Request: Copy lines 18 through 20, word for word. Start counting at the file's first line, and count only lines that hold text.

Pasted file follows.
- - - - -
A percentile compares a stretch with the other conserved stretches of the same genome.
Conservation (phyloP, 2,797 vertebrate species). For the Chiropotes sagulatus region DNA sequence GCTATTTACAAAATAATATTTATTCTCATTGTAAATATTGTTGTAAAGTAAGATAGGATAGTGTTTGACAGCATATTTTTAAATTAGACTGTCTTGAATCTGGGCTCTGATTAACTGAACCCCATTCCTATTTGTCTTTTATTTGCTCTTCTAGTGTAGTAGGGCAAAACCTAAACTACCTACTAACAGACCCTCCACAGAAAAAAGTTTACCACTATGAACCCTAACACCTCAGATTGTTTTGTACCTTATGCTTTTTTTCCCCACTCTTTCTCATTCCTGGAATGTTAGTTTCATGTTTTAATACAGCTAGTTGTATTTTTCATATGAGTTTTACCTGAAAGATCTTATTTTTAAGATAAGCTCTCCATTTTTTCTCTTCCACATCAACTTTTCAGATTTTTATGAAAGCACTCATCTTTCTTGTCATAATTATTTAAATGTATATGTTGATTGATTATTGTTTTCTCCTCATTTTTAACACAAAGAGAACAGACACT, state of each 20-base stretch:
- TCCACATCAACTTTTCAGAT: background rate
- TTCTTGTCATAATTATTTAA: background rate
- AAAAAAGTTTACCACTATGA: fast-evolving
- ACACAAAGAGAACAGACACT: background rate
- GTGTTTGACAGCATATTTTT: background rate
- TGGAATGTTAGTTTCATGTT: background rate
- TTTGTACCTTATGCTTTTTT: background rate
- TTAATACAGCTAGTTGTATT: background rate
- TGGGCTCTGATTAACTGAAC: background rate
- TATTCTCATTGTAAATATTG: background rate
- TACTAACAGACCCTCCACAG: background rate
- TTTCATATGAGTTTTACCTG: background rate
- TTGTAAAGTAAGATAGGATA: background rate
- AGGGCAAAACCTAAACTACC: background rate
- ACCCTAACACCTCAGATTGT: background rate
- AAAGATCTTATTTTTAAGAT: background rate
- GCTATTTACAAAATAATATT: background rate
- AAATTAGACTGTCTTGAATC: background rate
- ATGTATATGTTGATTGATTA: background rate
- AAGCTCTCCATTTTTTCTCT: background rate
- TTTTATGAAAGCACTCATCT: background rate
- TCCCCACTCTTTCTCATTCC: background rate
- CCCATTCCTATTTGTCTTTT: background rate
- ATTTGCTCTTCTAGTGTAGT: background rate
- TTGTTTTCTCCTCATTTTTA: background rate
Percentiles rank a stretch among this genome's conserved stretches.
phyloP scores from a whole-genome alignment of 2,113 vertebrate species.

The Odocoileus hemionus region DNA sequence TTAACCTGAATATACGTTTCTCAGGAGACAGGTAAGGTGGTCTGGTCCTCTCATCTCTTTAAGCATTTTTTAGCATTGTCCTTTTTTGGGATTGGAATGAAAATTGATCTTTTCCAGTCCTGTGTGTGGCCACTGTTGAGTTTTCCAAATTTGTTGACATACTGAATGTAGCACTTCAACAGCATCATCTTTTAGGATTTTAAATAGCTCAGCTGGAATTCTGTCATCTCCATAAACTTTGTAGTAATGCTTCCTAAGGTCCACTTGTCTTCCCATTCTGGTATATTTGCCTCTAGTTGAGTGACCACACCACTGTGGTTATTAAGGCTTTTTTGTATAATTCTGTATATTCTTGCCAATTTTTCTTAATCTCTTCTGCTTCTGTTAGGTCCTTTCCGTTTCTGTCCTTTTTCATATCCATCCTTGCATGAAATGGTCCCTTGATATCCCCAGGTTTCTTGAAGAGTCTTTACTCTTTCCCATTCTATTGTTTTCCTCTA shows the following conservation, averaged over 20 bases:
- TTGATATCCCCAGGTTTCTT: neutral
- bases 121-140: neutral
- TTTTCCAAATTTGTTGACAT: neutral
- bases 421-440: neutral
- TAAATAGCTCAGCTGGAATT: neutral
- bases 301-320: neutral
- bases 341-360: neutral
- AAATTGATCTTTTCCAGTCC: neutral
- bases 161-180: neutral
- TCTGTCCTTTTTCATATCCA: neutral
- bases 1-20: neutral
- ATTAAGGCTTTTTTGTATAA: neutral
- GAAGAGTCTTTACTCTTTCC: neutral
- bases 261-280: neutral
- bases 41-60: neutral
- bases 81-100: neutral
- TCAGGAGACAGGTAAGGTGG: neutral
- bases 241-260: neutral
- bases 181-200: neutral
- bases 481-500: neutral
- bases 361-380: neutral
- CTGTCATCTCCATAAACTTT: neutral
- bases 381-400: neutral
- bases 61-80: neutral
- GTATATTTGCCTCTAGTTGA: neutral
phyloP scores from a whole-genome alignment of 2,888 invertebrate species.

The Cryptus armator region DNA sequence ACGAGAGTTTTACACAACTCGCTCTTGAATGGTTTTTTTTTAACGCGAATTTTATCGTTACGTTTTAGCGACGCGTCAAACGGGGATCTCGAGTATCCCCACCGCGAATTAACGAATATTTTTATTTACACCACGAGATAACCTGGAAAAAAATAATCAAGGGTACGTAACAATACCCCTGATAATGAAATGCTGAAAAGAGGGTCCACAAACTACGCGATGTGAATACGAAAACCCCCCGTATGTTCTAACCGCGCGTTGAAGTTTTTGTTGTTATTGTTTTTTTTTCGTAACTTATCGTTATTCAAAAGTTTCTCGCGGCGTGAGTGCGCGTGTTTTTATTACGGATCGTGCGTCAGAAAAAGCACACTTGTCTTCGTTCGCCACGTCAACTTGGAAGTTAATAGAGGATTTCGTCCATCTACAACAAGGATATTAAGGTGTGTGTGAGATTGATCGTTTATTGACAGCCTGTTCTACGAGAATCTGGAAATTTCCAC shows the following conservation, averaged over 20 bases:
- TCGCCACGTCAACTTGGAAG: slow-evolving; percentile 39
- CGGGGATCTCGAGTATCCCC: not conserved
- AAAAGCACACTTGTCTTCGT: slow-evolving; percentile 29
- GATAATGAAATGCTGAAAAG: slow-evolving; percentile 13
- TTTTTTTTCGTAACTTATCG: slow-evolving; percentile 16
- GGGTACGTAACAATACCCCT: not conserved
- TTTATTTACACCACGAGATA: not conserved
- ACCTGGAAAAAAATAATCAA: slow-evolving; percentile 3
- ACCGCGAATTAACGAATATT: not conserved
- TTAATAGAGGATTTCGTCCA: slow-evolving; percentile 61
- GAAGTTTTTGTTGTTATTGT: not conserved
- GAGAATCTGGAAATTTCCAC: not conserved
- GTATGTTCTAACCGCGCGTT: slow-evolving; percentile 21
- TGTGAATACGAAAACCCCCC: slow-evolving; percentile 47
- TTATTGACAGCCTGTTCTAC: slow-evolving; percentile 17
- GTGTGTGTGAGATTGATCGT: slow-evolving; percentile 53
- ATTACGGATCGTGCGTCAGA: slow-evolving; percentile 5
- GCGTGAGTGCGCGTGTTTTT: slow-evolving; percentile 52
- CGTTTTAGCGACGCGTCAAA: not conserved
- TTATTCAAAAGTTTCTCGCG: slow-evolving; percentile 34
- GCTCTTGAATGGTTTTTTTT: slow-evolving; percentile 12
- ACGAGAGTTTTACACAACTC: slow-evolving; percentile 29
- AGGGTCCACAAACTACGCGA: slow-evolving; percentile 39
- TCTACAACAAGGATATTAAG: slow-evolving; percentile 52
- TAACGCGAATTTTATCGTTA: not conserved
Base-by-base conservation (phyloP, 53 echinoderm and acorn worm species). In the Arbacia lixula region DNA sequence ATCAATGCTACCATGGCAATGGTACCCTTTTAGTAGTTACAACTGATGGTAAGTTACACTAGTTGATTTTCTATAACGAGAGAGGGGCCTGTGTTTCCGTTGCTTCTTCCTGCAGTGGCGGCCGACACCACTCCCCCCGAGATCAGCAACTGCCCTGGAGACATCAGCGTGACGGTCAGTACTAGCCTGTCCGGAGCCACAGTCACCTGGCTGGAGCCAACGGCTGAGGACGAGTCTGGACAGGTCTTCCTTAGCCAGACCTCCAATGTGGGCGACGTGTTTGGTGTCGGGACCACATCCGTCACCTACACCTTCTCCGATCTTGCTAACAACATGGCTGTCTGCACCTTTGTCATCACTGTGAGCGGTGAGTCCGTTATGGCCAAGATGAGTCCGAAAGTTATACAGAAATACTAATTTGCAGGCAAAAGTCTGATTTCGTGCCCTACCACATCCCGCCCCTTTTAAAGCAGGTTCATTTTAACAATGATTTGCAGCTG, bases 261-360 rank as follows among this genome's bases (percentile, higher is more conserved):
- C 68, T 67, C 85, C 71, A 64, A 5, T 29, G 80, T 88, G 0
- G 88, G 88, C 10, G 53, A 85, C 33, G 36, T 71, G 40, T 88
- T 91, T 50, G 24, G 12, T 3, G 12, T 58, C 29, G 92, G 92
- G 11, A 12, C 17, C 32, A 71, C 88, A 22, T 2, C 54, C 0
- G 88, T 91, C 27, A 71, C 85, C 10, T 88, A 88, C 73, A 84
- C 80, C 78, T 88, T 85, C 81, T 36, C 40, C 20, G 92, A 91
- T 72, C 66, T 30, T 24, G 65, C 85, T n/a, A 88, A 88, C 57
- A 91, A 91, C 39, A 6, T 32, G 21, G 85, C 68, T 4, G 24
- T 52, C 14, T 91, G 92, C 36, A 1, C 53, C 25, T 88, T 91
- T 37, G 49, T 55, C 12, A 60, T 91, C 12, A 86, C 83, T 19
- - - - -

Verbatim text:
- AAAGATCTTATTTTTAAGAT: background rate
- GCTATTTACAAAATAATATT: background rate
- AAATTAGACTGTCTTGAATC: background rate